My Top 10 Nutrition Tips for Runners

 In Nutrition and Food

Tracy’s Top 10 Nutrition Tips for Runners – It’s a lifestyle

 

  1. VARIETY and WHOLE FOODS. Most of your diet should consist of a variety of natural, whole foods.  Avoid processed foods.  If you cannot identify more than five ingredients on the label – don’t eat it!  There is no one single food you should focus on.  Eating too much of a good thing can be bad too.

 

  1. HYDRATE.  Drink about 6-8 glasses of water per day.  You can also include fluids such as soups, low fat milk, soy beverages or unsweetened juices as part of your fluid intake if you have a hard time sticking to just water.

 

  1. EAT CARBOHYDRATES.  Don’t be fooled by the low carb diet craze.  Runners need carbs!!  Choose complex carbohydrates, which have a lower glycemic index.  Don’t get stuck in the wheat rut.  Try ancient grains like quinoa (higher in protein than any other grain), millet, kamut (makes good pasta), oats, brown rice, rye breads, and spelt.  Spelt flour is higher in protein than wheat and stimulates the immune system.

 

  1. PROTEIN.  Include a protein serving at every meal.  Runners need protein to repair muscle tissues and to stabilize blood sugars.  Eat nuts, seeds, and legumes for protein, fibre, and energy.  Include a soy protein each day, preferably organic.  Don’t obsess about protein though, usually by including a protein source at each meal you should be covered for your daily protein requirements.

 

  1. FAT.  Most people generally only lack omega 3 fats.  Get these from including fish, ground flax seed / flax oil, chia seeds, hemp seeds and walnuts more often in your diet.  Eating healthy fats are good for arthritis, cholesterol, psoriasis, and immune response.  Limit saturated and avoid trans fats completely. (hydrogenated fats).  These are man made fats that clog the arteries.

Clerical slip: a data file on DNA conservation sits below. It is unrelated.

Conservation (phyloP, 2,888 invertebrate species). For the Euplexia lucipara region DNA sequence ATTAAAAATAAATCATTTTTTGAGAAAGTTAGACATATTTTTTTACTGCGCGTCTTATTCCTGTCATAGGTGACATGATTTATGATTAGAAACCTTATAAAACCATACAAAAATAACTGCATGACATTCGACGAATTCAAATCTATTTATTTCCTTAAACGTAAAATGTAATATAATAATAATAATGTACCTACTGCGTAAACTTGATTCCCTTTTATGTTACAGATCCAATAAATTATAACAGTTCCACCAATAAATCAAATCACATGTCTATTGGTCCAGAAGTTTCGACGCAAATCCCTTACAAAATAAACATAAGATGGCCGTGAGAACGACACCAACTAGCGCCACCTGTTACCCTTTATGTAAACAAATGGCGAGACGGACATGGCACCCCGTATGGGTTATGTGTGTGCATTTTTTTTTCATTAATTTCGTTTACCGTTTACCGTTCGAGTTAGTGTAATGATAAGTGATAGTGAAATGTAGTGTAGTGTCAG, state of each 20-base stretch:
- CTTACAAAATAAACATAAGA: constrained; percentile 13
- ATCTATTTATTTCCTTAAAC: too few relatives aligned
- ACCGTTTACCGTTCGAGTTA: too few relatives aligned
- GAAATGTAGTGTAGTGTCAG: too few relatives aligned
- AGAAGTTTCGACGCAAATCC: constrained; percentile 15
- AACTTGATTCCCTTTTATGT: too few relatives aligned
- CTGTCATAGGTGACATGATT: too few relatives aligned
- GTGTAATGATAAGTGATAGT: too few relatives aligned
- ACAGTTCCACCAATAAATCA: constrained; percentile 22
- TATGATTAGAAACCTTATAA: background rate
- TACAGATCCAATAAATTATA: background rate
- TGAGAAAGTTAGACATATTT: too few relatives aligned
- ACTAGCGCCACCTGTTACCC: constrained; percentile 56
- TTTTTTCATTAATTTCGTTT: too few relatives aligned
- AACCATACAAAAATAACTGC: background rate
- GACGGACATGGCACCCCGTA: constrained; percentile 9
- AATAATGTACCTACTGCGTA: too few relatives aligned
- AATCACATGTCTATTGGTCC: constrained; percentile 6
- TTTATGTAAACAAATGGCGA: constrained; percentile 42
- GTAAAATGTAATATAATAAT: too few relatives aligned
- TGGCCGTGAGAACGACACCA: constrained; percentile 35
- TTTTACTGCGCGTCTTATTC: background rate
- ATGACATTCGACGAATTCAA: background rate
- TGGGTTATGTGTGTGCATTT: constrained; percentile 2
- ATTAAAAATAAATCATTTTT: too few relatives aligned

1. FIBRE.  The recommendation by the dietitians of Canada is to eat 25 (women) to 38 (men) grams of fibre per day.  If you are not already doing this, increase gradually to give your body a chance to adjust without bloating or cramping.  The day prior to a race and the day of, consume less fibre to avoid running……to the port-a-potty.

 

  1. EAT FOR IMMUNE HEALTH.  Stimulate your immune function so you get sick less and are able to train more.  Include foods high in vitamins A, C and E like dark green leafy vegetables, orange veggies, onions, mushrooms, garlic, pomegranate, berries, red wine (in moderation), tea, citrus fruits, almonds and turmeric.  These foods have immune boosting properties.  Because of the amount of oxygen we use, this will help protect the lungs.  Eating less refined wheat and sugar also helps, as they tend to weaken the immune system.  Don’t underestimate the importance of sleep and hand washing to avoid interruption to training.

 

  1. DON’T OVERDOSE ON GELS AND CHEWS. Runners who are out for 2 hours or more racing or training need gels to prevent fatigue and muscle tissue damage and to replace electrolytes lost through sweat.  The number of gels you need depends on your body weight.  Too often I see runners taking gels as part of a shorter run and it’s just not needed!

 

  1. PORTION SIZES. Just because you run, doesn’t mean you should allow yourself to overeat.  Be conscious of portion sizes.  Adjust these numbers accordingly if you are less active on certain days or if you are injured.  Keep your weight in check and you will run faster and be healthier in the “long run”.

 

  1. RECOVERY FOODS.  It’s all in the timing.  Ensure you replace your glycogen stores as quickly as possible (aim for within 30 minutes) after a hard effort or long run by choosing foods with a 3:1 carb and protein ratio.  That’s about 30-60 grams of carb and 10-20 grams of protein.  Don’t forget to hydrate with water or an electrolyte drink like eload, especially in warmer climates.
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